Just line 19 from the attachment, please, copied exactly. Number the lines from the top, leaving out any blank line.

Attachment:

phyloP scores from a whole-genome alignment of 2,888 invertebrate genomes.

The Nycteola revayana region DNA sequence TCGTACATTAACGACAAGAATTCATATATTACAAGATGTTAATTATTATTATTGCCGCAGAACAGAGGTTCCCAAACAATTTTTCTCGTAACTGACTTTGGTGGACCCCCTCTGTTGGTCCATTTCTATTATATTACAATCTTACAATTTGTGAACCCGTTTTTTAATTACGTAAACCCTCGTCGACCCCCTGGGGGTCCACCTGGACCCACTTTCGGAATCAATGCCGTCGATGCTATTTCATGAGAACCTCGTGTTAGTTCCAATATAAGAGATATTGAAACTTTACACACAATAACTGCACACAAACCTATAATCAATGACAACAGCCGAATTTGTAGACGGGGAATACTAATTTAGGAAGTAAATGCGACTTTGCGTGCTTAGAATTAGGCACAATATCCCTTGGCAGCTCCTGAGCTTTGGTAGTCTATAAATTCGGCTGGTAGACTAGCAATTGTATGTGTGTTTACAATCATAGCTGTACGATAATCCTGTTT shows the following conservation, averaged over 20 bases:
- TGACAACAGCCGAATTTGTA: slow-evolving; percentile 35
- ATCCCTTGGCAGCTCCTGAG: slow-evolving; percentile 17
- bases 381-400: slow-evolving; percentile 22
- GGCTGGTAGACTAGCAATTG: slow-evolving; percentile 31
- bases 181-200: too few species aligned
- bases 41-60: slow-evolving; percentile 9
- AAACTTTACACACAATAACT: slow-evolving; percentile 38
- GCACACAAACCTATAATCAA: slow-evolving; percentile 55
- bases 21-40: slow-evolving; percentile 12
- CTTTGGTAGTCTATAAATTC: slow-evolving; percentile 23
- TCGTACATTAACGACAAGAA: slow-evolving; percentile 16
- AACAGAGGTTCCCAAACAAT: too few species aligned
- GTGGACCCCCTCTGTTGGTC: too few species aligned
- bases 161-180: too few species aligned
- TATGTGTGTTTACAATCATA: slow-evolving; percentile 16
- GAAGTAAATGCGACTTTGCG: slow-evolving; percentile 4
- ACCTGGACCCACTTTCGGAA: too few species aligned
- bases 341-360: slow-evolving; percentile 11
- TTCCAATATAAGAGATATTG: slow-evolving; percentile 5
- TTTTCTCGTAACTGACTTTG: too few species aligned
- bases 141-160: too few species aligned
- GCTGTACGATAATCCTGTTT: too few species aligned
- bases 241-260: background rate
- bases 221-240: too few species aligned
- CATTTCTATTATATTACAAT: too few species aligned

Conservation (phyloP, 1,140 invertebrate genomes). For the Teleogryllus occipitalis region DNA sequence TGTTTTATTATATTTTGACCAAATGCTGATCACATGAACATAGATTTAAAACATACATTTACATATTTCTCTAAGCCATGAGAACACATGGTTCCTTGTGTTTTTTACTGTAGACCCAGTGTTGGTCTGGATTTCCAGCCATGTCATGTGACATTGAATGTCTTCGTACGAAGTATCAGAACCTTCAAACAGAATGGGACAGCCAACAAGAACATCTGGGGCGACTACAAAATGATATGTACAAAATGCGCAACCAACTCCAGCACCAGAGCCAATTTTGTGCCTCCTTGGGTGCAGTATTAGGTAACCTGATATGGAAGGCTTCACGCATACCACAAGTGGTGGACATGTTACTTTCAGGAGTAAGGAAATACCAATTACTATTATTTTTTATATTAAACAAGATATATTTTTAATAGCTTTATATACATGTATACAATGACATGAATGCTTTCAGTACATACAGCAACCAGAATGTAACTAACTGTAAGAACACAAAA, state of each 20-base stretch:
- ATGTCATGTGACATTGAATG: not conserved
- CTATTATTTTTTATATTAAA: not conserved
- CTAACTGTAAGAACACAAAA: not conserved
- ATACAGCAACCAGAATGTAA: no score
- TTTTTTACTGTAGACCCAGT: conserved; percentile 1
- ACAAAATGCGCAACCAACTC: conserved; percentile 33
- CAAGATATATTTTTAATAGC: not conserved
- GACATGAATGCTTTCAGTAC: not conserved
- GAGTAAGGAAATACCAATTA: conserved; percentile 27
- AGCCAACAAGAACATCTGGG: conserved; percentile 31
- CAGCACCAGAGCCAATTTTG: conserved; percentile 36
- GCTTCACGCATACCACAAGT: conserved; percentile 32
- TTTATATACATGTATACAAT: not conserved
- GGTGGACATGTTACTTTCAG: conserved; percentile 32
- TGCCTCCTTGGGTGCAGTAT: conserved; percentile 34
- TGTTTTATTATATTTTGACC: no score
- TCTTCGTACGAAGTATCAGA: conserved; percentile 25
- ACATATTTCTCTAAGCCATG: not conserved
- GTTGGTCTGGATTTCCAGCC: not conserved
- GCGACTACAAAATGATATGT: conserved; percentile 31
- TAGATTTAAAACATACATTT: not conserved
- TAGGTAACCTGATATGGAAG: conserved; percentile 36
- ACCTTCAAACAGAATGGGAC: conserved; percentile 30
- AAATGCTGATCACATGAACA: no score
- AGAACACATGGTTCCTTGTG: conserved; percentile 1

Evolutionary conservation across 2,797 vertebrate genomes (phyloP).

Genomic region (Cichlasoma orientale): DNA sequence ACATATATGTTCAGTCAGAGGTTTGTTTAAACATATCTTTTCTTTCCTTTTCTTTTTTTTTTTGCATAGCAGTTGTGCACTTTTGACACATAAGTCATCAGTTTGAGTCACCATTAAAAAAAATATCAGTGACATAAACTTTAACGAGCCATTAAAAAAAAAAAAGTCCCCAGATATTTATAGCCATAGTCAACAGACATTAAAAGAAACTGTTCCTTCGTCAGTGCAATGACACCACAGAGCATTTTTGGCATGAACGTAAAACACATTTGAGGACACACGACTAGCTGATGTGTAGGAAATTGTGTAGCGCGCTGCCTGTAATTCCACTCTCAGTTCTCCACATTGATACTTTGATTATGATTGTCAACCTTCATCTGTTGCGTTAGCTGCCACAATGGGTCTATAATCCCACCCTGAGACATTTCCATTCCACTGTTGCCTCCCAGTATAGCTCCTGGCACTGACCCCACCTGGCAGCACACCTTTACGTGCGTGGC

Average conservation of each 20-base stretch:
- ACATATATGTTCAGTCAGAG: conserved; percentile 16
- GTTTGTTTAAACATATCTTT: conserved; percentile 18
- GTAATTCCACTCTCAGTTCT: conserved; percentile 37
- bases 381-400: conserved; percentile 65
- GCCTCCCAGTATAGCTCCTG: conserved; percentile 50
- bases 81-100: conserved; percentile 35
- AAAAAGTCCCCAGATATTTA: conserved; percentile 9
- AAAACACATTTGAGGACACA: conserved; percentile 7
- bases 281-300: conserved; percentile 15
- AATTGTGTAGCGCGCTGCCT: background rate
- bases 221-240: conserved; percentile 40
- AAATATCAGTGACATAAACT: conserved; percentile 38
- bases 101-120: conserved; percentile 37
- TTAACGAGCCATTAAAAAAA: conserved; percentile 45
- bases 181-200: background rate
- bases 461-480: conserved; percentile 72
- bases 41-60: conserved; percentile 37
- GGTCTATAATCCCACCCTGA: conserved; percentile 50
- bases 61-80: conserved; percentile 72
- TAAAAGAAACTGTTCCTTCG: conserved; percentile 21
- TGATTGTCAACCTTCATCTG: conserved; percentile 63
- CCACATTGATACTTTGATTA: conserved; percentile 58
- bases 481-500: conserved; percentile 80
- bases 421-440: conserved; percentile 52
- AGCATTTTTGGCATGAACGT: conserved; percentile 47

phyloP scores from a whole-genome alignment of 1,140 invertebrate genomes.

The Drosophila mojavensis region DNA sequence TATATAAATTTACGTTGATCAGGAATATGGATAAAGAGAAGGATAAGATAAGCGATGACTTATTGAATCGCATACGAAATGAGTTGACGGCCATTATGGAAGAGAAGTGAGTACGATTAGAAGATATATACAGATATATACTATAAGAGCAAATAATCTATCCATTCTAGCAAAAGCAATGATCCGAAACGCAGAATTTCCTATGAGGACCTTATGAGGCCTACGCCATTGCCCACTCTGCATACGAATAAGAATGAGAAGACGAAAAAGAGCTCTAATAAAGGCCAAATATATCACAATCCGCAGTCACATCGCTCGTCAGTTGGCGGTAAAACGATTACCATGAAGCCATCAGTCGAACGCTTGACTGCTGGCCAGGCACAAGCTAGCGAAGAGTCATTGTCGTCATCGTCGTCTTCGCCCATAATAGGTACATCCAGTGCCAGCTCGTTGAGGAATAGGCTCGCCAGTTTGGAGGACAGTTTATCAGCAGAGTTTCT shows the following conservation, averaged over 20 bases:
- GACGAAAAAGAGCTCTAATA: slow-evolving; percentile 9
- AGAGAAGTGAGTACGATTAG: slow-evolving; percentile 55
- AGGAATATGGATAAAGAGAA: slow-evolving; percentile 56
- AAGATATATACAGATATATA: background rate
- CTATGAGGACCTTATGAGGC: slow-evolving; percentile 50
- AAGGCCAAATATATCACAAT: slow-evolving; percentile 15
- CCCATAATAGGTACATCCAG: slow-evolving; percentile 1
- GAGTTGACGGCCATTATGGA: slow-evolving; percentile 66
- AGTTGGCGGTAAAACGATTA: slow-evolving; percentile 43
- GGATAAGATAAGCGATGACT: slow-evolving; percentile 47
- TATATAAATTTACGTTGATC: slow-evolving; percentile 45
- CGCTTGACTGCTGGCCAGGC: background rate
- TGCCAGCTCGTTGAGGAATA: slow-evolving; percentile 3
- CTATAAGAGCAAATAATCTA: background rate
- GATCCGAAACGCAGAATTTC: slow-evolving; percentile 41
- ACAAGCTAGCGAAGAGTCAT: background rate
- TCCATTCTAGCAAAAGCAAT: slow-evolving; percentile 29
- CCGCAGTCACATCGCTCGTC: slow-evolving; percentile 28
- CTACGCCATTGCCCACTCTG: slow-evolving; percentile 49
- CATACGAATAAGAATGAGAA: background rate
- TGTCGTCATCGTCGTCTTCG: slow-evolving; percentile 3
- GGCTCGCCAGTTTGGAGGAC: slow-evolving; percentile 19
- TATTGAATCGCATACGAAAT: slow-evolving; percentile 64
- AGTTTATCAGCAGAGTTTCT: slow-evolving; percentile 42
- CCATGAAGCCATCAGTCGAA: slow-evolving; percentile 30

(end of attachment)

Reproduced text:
- ACCTGGACCCACTTTCGGAA: too few species aligned